A review of a semester's worth of critical thinking and Honey Badgers.
The fact that my semester four review is being posted in July is a clear indication of how it has bled into summer. Semester four’s conclusion was merely a blip considering it was directly followed by a trip to the United Kingdom to present a paper at a conference, the launch of a 750 page, responsively designed website for Irving Bible Church and a 4,000-mile ethnographic research road trip through the northern United States. Though while its “thunder” may have been effectively stolen by my summer exploits (can I call them that?) it by no means was a wash. Quite the opposite, I have semester four to thank for growing me to examine statements and problems more critically than ever before. Here’s what I learned:
Employing Critical Thinking to Inform Critical Methods in Design
While semester three’s focus was on design research methods and design research theory, this semester was largely on operating those methods and theories. One of my professors encapsulated the primary goal of the focus on critical thinking this semester in a simple statement…
“…so you can get your way.”
That sounded like a pretty good goal to me. I mean, who doesn’t like to get their way? Through exercises which built up my classmates’ and my understanding of logic and classical rhetoric, readings which exemplified the formation of sound arguments through the development of solid supporting statements and a dozen weeks of running the gauntlet of writing four publishable papers, I became aware, got stronger, and had a significant weakness exposed:
Aware of my own tendencies of speaking in absolutes and aware of how often others make sweeping statements without effective support or evidence.
Stronger at crafting solid writing which makes a clear stand and then is backed by evidence, adding strength to my argument.
And my complete lack of typing skills was exposed.
My degree in English and writing experience served me well in this course as the ability to write quickly and efficiently was essential. Considering I probably wrote about 10,000 words over the course of four months for this class alone I can personally say that the curriculum was a great workout for strengthening the quality of my writing and exposing my rhetorical weaknesses.
While I was repeatedly challenged to develop and sharpen my writing and reasoning skills the work never became repetitive thanks to the fact that topically, the content of my papers was completely open. In my first paper I wrote a genealogical criticism on Cascading Style Sheets (CSS), the driving language behind the look and feel of websites. Following this, my classmates and I were challenged to craft a zeitgeist criticism where I examined the fourth movement of Aaron Copland’s Symphony No. 3 as a manifestation of the transition of the United States to the position of world superpower at the close of World War II. The third paper I wrote was a rhetorical criticism exploring the bold paint schemes of Southwest Airlines aircraft as an argument for their position as a maverick in the airline industry at the time of their inception in the early 1970s. My final paper came somewhat full-circle in its content, where I wrote a formal criticism of the state of web design education in design departments at leading colleges and universities across the United States. This final paper is currently being edited for submission to a design journal.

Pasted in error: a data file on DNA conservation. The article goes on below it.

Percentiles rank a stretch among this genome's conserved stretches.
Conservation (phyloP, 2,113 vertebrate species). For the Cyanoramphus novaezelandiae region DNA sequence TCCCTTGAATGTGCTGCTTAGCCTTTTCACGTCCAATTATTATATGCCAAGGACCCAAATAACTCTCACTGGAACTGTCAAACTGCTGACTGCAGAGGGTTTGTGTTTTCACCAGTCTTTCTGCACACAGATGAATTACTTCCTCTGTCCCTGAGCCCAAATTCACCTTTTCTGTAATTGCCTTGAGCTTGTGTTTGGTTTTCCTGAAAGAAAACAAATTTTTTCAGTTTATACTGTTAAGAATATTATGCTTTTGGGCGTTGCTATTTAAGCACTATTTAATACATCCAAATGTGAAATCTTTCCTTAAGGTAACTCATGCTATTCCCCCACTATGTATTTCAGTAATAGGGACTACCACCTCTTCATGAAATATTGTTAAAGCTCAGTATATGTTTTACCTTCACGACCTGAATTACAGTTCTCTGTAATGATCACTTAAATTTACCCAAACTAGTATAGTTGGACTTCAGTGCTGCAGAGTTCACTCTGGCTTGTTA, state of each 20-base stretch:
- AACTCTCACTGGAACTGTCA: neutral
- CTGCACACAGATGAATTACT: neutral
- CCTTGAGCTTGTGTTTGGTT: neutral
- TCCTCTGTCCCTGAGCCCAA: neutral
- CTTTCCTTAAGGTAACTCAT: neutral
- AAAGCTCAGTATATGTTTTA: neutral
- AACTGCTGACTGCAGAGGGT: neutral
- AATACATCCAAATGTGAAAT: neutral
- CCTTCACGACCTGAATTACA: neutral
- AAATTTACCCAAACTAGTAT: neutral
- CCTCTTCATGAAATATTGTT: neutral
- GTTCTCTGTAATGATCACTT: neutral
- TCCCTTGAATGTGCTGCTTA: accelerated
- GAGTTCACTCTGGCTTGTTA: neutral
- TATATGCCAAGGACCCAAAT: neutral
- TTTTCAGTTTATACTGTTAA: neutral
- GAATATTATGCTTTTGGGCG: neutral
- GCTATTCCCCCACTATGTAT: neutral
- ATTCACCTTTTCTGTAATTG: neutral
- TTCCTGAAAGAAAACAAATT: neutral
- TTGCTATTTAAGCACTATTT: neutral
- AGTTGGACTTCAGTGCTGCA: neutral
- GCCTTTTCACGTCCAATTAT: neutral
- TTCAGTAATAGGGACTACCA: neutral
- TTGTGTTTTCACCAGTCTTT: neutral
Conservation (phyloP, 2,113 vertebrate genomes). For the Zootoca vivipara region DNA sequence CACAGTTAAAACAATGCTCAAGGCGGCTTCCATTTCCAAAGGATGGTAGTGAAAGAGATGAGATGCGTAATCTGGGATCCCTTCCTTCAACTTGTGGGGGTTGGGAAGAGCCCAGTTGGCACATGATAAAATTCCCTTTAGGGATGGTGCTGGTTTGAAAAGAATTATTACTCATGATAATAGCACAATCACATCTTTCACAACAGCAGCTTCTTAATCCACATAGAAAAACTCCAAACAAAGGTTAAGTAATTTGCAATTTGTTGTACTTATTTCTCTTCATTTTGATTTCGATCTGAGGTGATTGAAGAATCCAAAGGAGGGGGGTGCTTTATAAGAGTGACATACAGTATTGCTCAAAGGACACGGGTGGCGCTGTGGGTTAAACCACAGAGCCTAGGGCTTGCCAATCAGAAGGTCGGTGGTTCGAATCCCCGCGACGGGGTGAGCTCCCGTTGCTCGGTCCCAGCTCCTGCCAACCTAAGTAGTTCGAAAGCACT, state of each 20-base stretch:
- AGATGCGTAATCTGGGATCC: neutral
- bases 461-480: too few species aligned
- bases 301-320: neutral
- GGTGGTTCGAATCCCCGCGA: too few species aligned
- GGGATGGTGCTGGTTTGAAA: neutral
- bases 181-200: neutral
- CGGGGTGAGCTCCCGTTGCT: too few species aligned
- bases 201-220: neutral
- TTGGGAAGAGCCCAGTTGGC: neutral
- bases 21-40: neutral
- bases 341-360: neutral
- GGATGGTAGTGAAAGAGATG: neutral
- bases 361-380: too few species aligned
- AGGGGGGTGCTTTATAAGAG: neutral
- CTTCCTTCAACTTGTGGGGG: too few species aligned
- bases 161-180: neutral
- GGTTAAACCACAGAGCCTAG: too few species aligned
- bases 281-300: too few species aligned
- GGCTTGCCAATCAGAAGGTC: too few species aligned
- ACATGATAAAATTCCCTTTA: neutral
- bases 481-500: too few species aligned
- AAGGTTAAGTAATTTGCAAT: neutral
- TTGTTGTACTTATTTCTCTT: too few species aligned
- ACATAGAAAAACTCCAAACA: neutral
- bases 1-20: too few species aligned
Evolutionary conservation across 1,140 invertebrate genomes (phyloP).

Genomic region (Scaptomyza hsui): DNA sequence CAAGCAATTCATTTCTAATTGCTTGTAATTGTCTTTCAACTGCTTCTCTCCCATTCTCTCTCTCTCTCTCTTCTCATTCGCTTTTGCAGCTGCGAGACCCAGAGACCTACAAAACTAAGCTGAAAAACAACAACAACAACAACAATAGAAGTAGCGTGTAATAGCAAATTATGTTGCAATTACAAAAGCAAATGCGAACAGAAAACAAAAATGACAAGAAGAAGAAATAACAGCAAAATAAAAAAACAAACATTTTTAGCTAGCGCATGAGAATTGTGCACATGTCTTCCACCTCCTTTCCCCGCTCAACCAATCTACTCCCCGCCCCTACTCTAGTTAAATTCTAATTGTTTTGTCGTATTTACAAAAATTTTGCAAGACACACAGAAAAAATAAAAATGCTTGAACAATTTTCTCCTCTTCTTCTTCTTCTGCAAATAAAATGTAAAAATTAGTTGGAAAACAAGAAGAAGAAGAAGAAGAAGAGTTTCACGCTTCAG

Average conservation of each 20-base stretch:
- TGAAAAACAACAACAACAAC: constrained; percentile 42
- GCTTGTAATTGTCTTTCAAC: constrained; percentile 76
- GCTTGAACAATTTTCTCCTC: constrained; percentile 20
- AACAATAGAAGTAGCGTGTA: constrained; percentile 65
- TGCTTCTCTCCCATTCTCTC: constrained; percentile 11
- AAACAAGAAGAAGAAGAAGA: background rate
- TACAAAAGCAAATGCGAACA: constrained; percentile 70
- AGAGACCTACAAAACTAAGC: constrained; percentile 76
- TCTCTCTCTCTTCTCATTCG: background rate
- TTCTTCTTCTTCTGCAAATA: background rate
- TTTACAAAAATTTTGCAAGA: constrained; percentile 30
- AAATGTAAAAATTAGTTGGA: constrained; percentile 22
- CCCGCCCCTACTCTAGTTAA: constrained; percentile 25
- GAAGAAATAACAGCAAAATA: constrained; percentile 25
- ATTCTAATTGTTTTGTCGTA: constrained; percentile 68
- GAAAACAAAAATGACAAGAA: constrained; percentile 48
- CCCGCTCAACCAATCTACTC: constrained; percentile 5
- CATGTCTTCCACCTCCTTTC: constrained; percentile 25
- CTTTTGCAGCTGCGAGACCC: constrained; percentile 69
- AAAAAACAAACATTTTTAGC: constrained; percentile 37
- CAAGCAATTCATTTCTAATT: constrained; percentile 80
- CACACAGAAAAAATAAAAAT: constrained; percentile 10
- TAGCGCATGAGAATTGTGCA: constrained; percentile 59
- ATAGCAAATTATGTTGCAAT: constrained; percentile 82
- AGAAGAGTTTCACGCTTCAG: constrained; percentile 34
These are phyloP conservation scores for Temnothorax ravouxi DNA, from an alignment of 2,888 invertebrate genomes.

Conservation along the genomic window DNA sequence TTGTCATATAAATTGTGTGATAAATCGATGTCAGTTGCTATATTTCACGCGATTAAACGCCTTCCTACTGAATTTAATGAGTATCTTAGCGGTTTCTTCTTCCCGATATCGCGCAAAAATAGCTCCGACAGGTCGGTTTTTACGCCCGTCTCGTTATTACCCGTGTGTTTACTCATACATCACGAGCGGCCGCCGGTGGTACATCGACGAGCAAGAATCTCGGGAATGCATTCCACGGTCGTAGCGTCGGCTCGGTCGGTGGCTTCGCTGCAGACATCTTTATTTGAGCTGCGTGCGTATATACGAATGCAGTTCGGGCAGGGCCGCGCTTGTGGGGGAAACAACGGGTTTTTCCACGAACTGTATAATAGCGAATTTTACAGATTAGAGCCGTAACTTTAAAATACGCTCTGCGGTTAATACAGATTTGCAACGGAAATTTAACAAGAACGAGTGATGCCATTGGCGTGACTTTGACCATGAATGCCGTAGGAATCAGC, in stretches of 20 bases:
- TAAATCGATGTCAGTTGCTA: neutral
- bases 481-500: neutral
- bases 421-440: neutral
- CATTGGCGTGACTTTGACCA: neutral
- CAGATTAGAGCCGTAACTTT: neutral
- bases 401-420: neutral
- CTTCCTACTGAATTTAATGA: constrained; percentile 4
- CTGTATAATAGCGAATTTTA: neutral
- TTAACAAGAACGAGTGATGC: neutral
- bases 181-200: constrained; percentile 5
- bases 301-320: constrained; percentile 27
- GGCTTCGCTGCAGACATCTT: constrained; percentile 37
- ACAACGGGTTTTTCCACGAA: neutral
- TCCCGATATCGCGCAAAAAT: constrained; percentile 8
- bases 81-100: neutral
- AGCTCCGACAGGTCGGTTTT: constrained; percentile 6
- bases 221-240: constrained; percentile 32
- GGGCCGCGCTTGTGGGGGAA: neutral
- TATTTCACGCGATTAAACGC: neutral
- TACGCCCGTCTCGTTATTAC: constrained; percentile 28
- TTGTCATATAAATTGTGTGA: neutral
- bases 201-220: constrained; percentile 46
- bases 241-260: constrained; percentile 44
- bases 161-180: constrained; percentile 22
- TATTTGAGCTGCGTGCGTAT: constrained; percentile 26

Over the course of the semester, while I wound up writing four distinct papers, my classmates and I were required to research and make a case for twelve total topics (three for each potential paper) from which the final topics sprung. And while I didn’t write twelve papers, I did finish the course with four solid ones and about six topics to which I’d like to return for future study and publishing.
My experience in this course strengthened my belief that the ability to identify a topic of interest, to conduct research on that topic and then take a stand on it and argue for that stance convincingly with rigor is a powerful asset. I have also learned that a natural extension of this same skill is the ability to examine someone else’s stance and then test it for truth and, if necessary, to debunk it and argue against it. When put together, the abilities of forming and testing the soundness of arguments and stances are invaluable strengths in the work of acting as a designer-advocate through research projects, for my own clients or in what I teach in the classroom.